Friday, Jan. 4, 2013 | 5:01 p.m.
CARSON CITY — Gov. Brian Sandoval on Friday named a 12-member council to oversee the state’s efforts to preserve the declining habitat for sage grouse and keep the federal government from restricting millions of acres of public land by declaring the species endangered.
The Sagebrush Ecosystem Council was created by an executive order of the governor and is responsible for providing direction for the state program.
The governor said preserving the habitat so that the federal government does not step in is “of utmost important to our state.”
Mining, ranching and energy advocates said listing the sage grouse as endangered would result in further restrictions on use of the public lands.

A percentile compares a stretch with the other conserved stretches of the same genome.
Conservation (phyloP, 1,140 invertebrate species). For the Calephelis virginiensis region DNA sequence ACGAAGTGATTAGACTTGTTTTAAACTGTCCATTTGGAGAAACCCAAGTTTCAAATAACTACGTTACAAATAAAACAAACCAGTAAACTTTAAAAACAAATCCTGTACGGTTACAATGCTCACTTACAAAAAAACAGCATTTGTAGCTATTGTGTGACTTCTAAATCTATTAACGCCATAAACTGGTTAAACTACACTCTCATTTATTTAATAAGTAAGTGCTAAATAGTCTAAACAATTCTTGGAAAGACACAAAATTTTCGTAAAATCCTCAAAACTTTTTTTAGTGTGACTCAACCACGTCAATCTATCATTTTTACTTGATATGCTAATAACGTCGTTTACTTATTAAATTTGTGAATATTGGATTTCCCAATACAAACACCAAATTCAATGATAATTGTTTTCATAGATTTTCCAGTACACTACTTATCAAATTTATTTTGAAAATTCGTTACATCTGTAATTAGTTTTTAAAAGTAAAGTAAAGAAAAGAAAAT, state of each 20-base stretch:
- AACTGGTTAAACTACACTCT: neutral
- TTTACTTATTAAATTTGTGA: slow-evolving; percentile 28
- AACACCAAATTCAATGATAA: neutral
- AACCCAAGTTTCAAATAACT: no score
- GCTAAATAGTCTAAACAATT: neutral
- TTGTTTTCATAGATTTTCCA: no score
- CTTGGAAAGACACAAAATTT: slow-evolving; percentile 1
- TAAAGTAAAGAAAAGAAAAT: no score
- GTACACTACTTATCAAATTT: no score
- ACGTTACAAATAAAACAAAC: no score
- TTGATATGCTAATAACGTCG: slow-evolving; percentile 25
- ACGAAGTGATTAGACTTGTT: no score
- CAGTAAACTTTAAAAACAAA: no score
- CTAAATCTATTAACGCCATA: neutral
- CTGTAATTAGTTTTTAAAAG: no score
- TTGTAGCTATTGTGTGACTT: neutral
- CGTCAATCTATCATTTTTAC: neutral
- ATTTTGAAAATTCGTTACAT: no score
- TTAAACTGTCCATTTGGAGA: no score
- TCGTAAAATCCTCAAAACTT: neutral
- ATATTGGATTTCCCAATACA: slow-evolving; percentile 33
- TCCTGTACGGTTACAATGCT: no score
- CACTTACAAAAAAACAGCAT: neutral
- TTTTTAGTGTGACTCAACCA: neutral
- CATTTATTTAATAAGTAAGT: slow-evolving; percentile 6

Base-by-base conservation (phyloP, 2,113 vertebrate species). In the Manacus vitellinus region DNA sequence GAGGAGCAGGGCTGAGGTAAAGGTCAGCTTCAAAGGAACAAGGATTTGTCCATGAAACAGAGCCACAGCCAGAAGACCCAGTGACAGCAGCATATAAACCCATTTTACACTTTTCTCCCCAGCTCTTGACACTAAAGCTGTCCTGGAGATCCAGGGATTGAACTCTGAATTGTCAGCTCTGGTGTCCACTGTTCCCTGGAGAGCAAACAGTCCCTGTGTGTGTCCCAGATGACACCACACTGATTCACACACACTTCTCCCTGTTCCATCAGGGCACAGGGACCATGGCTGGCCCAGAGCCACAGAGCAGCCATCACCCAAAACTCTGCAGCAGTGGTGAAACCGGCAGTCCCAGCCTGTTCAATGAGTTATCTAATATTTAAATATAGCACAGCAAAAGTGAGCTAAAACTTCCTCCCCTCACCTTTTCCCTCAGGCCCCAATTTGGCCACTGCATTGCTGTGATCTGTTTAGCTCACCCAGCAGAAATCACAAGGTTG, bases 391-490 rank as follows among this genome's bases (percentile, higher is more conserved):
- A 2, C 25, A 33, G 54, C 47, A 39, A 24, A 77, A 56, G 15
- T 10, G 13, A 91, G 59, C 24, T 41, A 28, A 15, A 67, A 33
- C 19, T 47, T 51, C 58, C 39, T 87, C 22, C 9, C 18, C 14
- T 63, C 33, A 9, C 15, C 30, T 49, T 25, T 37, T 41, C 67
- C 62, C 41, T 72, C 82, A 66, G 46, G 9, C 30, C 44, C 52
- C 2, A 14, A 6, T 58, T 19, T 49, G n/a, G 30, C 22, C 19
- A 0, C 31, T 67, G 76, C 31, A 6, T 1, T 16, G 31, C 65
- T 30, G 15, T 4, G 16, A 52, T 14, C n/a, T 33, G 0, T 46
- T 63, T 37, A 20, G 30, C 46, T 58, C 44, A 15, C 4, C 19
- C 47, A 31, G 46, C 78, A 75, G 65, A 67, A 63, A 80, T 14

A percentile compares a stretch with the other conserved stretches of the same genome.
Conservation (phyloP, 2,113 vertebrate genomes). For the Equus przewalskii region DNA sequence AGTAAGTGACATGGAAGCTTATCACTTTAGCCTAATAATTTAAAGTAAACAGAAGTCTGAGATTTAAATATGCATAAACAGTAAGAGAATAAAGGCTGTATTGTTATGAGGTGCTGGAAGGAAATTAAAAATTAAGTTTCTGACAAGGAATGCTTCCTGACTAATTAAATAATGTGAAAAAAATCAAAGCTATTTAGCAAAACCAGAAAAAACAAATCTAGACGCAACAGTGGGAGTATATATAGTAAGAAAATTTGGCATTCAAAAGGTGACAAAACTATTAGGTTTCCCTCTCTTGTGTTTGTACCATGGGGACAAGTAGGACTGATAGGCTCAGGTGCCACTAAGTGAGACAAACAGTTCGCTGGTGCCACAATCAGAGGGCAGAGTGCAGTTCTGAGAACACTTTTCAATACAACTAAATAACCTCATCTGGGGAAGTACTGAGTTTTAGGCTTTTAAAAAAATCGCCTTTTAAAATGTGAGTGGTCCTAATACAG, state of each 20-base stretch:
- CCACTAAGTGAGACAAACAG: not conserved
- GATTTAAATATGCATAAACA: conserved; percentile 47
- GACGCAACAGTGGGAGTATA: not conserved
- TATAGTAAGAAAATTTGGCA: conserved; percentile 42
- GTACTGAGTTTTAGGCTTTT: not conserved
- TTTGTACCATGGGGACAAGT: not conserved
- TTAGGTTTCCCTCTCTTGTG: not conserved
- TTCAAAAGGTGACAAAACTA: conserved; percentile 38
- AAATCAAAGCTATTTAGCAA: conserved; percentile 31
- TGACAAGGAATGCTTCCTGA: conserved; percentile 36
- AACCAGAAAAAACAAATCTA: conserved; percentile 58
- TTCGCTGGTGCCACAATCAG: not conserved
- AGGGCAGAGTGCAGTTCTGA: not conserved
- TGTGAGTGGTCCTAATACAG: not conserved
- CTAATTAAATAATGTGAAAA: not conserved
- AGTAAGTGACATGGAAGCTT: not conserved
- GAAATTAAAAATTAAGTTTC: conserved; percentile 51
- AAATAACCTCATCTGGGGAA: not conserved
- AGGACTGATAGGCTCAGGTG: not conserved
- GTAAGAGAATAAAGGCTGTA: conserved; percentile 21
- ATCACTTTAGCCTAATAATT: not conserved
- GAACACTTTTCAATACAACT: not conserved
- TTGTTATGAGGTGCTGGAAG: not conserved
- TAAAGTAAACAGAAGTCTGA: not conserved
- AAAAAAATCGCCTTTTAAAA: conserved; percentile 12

Named to the council as voting members were Starla Lacey of Clark County, representing energy; Doug Busselman of Washoe County, representing agriculture; Tina Nappe of Washoe County, representing conservation and the environment; Commissioner JJ Goicoechea of Eureka County, representing local government; Allen Biaggi of Douglas County, representing mining; Jeremy Drew of Douglas County, representing sportsmen; Steven Boies of Elko County, representing ranching; Gerry Emm of Carson City, representing tribal nations; and Kent McAdoo of Elko County, representing the general public.
Named as non-voting members were Ted Koch, state supervisor of the U.S. Fish and Wildlife Service; Amy Lueders, state director of the Bureau of Land Management; and Bill Dunkelberger, supervisor of the U. S. Humboldt-Toiyabe Forest.